Thursday, April 1, 2021

ANDRE M. PERRY: Standardized tests aren’t the problem, it’s how we use them - Brookings

Standardized tests aren’t the problem, it’s how we use them
Standardized tests aren’t the problem, it’s how we use them

Education Secretary Miguel Cardona is refusing to back down on a federal requirement that states must administer standardized tests this year, although a letter to state leaders from the Department of Education last month said that states will have flexibility on how to apply results. States concerned about the safety of administering a test during a pandemic may implement shortened versions of assessments.

This relief from the hammer of accountability, if not from the tests themselves, has gotten a mixed reception from anti-testing advocates, school leaders, and teachers who are still trying to ready schools for face-to-face learning. They’re right: Greater accountability and standardized testing won’t give students the technology they need, give teachers the necessary PPE to stay safe, or give families the income to better house and feed themselves during the pandemic so that kids can focus on learning. And if there was ever a time to see how misguided our accountability systems are in relation to addressing root causes of achievement disparities, it’s now.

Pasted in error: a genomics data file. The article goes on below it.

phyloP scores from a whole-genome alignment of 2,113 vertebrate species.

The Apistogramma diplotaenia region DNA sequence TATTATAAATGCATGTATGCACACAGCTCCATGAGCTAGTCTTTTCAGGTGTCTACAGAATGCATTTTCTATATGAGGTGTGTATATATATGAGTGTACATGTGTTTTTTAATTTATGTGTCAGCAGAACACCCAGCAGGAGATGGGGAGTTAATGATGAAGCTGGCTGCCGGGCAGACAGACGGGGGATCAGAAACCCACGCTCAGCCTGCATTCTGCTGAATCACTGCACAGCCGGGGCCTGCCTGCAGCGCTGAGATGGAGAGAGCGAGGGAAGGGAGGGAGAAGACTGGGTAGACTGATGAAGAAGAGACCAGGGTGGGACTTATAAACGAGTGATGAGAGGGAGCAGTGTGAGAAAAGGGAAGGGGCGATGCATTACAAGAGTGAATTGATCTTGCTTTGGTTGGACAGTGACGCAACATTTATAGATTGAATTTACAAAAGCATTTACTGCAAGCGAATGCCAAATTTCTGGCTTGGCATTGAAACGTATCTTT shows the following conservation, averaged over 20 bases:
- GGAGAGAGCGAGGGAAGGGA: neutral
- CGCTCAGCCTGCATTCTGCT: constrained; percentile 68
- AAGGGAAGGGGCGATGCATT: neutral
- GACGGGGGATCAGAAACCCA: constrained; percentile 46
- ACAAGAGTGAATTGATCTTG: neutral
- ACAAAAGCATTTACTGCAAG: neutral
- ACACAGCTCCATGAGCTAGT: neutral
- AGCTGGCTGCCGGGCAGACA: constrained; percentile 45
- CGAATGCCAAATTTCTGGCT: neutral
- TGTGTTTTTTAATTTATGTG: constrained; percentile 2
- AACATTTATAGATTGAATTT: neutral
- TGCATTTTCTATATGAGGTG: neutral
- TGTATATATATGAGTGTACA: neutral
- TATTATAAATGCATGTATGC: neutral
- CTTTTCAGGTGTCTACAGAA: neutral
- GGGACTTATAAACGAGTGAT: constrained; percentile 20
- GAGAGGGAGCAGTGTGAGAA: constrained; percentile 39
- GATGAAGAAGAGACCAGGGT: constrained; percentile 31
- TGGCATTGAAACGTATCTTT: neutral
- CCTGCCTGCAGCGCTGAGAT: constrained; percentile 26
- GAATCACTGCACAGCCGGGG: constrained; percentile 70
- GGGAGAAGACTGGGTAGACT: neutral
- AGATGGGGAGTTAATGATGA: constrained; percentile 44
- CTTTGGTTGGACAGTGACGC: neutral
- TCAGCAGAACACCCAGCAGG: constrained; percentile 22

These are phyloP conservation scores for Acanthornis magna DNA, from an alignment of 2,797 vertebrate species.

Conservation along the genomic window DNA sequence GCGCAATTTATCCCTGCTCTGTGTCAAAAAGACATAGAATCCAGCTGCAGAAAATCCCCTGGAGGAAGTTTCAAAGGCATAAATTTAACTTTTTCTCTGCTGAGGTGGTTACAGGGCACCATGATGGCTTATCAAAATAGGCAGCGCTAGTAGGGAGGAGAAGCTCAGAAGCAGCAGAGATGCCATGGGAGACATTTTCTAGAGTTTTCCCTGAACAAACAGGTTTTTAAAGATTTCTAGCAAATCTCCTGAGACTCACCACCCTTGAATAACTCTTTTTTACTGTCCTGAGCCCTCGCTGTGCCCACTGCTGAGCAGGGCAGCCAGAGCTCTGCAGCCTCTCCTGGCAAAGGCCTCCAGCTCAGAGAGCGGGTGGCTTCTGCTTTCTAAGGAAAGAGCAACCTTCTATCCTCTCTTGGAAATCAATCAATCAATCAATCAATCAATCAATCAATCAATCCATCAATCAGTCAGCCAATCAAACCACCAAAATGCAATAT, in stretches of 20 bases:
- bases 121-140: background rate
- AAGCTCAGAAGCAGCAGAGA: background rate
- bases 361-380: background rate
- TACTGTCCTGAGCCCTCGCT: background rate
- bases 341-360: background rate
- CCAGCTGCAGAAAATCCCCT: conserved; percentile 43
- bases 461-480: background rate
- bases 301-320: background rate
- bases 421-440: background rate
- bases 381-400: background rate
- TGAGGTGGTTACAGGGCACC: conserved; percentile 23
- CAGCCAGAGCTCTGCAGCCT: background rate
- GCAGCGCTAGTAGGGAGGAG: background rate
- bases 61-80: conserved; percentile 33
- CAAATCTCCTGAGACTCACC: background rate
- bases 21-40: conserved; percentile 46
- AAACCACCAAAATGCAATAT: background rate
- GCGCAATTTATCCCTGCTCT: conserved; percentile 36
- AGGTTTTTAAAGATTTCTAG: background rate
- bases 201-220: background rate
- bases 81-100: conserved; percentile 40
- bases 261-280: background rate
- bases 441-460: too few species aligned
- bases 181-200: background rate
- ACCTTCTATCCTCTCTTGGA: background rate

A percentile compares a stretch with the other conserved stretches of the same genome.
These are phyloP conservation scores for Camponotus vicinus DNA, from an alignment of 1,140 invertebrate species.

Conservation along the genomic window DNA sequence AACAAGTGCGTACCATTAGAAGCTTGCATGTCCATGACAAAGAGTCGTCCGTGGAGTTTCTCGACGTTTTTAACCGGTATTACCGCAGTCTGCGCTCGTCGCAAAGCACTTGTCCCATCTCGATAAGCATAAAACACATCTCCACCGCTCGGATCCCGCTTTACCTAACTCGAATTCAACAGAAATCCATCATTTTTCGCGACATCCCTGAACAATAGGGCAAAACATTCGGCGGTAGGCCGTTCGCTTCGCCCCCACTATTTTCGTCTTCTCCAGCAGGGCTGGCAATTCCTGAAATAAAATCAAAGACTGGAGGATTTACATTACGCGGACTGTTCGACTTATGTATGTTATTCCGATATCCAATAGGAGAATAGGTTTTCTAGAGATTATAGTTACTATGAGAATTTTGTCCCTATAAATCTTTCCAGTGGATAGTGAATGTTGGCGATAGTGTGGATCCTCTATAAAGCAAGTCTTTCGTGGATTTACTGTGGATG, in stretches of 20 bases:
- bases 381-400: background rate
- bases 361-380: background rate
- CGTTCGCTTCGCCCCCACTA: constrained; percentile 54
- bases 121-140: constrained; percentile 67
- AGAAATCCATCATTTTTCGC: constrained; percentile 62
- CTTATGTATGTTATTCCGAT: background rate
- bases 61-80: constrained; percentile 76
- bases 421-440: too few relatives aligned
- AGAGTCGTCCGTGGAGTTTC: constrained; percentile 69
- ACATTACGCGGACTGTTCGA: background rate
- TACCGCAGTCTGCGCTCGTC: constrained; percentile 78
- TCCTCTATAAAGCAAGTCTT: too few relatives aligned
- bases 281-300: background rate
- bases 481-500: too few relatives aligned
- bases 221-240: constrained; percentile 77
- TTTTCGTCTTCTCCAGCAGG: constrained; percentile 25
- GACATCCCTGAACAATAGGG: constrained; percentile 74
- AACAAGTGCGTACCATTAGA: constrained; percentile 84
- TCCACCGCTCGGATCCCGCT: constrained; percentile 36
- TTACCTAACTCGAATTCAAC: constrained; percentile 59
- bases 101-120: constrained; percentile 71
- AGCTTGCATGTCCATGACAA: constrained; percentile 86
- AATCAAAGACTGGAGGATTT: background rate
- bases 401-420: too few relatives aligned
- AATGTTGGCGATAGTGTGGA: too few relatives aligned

On its face, relieving students, teachers, and families from the grip of test-based accountability makes sense. We know student achievement, particularly in low-income schools and districts, will dip due to circumstances related to the pandemic and social distancing. We know the source of the decline.

And we currently use standardized tests well beyond what they were designed to do, which is to measure a few areas of academic achievement. Achievement tests were not designed for the purposes of promoting or grading students, evaluating teachers, or evaluating schools. In fact, connecting these social functions to achievement test data corrupts what the tests are measuring. In statistics, this is called Campbell’s Law. When a CONTINUE READING: Standardized tests aren’t the problem, it’s how we use them